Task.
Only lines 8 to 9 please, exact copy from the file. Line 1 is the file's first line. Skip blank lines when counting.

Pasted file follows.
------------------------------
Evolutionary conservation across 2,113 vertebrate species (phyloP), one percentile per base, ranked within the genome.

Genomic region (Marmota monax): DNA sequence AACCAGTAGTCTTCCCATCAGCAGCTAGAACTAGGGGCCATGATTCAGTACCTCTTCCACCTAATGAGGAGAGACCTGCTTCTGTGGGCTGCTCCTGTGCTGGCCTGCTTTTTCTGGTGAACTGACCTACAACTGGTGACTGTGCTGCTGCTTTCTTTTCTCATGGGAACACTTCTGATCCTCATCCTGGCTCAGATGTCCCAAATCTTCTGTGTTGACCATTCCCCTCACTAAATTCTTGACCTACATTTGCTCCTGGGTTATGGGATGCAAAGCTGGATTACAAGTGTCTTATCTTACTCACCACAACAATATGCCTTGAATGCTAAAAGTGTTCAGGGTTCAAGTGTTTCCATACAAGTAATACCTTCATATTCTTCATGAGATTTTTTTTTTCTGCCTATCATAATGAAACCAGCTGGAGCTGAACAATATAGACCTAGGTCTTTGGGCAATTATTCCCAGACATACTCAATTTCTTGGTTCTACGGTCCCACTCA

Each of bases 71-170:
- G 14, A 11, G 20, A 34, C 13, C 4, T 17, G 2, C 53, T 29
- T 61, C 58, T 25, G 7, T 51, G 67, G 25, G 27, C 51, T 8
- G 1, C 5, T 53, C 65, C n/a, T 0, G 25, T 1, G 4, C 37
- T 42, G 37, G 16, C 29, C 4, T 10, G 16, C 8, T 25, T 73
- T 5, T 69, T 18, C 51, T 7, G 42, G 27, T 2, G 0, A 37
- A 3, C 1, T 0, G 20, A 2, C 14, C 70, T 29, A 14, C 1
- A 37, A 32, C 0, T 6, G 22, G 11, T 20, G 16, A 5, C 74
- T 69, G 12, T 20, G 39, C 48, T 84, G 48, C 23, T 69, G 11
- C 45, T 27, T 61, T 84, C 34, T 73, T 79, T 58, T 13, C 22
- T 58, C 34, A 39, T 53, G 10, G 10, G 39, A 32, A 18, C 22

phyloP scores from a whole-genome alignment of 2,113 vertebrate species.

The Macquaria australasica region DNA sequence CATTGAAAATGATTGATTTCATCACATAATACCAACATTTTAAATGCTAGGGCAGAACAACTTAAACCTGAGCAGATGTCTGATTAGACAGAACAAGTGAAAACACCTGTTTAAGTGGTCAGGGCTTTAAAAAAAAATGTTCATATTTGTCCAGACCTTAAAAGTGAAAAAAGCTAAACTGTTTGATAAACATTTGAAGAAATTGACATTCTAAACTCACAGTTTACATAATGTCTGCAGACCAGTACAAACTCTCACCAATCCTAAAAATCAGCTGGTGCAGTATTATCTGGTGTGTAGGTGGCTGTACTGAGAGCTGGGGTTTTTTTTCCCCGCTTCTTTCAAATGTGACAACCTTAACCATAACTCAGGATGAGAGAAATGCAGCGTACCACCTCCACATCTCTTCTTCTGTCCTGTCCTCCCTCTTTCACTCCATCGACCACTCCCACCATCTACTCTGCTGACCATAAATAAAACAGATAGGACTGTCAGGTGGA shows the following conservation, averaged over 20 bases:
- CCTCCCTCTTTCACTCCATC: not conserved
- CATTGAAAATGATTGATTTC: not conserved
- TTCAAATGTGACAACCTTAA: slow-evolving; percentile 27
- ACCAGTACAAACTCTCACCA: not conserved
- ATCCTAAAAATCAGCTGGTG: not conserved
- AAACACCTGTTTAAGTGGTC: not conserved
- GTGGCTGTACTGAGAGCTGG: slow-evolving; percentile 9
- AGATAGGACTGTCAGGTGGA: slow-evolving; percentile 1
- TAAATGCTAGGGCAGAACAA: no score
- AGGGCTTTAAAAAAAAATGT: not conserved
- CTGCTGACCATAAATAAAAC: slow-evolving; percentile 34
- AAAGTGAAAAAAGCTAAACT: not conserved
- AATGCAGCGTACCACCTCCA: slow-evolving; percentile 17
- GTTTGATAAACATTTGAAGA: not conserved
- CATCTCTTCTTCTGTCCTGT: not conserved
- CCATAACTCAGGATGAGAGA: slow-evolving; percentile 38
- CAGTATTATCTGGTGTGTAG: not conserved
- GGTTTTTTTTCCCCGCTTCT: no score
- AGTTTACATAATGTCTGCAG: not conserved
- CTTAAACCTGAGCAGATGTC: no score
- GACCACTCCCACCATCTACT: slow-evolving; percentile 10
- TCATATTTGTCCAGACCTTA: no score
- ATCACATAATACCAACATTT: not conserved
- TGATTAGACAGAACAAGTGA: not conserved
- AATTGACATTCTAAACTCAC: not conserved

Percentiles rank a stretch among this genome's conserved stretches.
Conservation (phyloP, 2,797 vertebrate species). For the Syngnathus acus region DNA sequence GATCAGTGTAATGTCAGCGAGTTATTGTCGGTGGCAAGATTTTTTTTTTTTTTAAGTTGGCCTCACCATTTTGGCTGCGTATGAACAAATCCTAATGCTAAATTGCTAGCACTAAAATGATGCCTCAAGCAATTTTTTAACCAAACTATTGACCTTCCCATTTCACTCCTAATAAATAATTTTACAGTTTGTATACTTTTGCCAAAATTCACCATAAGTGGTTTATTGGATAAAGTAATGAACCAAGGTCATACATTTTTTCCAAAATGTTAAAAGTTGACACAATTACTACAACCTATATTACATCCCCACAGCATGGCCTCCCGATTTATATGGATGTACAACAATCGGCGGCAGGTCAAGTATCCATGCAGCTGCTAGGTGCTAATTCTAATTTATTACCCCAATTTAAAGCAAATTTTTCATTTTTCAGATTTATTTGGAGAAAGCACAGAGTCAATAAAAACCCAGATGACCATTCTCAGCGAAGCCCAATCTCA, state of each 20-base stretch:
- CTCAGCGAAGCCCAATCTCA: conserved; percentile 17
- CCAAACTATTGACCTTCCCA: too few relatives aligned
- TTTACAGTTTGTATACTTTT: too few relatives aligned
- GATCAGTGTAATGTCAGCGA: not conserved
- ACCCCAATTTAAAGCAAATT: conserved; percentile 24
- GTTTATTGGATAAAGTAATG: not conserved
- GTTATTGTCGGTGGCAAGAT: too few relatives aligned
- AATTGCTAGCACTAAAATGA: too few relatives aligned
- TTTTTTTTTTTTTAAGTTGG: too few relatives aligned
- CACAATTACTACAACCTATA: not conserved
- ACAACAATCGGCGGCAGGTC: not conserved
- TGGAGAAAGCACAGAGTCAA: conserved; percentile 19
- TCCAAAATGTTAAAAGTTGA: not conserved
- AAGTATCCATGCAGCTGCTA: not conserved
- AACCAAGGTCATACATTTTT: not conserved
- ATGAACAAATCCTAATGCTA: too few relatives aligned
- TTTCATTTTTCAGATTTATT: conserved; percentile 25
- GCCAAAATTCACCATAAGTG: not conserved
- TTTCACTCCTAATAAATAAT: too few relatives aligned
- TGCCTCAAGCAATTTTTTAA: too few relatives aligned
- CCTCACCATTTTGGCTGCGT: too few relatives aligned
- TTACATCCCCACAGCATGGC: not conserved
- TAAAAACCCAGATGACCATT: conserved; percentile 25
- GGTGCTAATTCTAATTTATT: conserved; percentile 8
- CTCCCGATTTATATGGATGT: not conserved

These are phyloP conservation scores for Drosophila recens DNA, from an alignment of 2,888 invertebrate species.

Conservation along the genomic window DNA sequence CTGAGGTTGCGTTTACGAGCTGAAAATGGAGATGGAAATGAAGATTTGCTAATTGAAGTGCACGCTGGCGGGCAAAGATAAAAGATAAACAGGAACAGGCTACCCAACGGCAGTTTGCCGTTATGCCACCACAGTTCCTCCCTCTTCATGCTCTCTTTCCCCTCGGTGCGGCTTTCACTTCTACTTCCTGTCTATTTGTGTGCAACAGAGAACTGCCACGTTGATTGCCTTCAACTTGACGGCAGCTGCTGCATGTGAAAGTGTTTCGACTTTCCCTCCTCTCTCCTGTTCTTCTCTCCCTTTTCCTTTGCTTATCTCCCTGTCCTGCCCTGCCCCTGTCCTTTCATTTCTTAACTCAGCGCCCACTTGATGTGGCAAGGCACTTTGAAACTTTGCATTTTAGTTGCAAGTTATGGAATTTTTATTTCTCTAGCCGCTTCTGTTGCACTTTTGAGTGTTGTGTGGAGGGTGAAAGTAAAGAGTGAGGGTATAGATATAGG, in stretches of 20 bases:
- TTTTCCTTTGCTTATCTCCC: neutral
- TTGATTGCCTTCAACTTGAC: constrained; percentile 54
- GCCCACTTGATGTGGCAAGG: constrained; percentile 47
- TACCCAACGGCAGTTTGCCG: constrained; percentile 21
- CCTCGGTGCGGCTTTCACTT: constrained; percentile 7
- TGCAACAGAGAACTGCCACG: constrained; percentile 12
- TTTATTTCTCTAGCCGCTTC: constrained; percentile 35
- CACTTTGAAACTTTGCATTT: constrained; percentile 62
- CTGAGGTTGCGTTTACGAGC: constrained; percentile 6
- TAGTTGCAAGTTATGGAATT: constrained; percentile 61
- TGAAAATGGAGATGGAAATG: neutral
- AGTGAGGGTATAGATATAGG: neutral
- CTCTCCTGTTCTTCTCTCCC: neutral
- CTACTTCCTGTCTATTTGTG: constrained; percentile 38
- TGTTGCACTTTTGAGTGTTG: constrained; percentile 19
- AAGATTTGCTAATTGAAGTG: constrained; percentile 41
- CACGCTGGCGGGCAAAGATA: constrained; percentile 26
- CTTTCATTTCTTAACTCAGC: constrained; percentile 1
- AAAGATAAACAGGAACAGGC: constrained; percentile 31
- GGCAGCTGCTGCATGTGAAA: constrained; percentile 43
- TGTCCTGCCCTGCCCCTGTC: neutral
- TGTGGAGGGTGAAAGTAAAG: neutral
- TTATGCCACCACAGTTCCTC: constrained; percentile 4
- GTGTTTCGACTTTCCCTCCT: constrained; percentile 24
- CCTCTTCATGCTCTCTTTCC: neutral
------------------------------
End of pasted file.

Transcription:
- T 5, T 69, T 18, C 51, T 7, G 42, G 27, T 2, G 0, A 37
- A 3, C 1, T 0, G 20, A 2, C 14, C 70, T 29, A 14, C 1